I recently got some Seiko S-2 mainspring grease. In the box was an instruction sheet. Basically says to use a brush to apply a very thin coat on the barrel wall, bottom and lid. Using a brush is different than the procedure I commonly see.
The S-2 grease sure looks a lot like the Kluber grease. I'm not a trained watchmaker and I don't know if a Seiko procedure doesn't translate well from Japanese. S-2 is specified for the 6309 and the Orient is closer to a 7 series Seiko. Maybe try this?
From what I've picked up I believe that it is a good thing in general to strive for a low beat error and I think the reasons for this are pretty much covered in @rodabod's somewhat, shall we say "defiant" questions:
When working with watches the question of what is acceptable tolerances can always be debated. From what I've learnt and personally find to be reasonable tolerances we'd generally want to strive for a beat error less than or equal to about 0.3 ms for a watch with a beat corrector arm and less than or equal to about 0.8 ms for a watch without a beat corrector arm (I guess because it's more difficult and time consuming to exactly adjust a hairspring collect). I think of these boundaries as a rule of thumb and something to strive for, but if it can't be achieved it doesn't mean the watch isn't working well enough or that it is an actual "error".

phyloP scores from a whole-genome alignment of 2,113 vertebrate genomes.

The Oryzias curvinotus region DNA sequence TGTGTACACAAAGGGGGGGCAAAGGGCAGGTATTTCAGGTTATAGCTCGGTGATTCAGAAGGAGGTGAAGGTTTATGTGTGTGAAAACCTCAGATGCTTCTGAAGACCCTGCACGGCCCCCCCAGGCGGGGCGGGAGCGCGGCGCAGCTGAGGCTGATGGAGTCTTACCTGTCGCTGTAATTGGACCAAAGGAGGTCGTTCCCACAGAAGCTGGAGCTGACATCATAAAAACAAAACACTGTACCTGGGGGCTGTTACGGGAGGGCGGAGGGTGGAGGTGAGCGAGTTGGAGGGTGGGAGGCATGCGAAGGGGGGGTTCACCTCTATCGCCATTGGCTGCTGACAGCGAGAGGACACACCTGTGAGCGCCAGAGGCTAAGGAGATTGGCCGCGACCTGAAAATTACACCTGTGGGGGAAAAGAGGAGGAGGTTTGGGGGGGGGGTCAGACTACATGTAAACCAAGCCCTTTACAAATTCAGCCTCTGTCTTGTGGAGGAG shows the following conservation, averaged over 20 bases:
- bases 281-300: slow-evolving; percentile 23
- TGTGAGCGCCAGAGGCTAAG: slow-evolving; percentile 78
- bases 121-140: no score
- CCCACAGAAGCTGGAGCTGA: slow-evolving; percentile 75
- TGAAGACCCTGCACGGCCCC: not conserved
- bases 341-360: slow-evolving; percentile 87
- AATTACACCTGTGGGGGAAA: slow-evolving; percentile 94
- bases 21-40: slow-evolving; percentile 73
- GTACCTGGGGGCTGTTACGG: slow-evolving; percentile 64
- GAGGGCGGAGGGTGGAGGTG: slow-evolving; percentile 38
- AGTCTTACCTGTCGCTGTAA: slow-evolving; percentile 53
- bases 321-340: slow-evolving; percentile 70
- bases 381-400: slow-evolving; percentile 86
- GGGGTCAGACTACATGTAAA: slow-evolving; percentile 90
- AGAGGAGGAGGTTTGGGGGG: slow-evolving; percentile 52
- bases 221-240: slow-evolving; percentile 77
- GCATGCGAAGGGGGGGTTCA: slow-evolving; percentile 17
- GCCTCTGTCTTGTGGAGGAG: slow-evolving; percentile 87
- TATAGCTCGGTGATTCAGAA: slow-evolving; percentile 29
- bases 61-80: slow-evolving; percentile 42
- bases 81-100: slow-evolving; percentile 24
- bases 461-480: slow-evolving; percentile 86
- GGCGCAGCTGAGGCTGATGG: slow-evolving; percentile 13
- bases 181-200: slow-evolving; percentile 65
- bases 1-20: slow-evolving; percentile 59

BTW, here are the watch repair channel videos discussing how to adjust the beat error on watches both with a without a beat corrector.
I do it much like polishing the pallet fork jewels but with different abrasives, first one hold the function of the part with like a bergeon 30433 pallet fork holder, then under the microscope I gently take away the scratches one can see with a 3M 2500 grit stick. When the parts looks good I polish them of with dialux blue spred on a flattened peg wood.
One could probably use a stong lupe too instead of the microscope.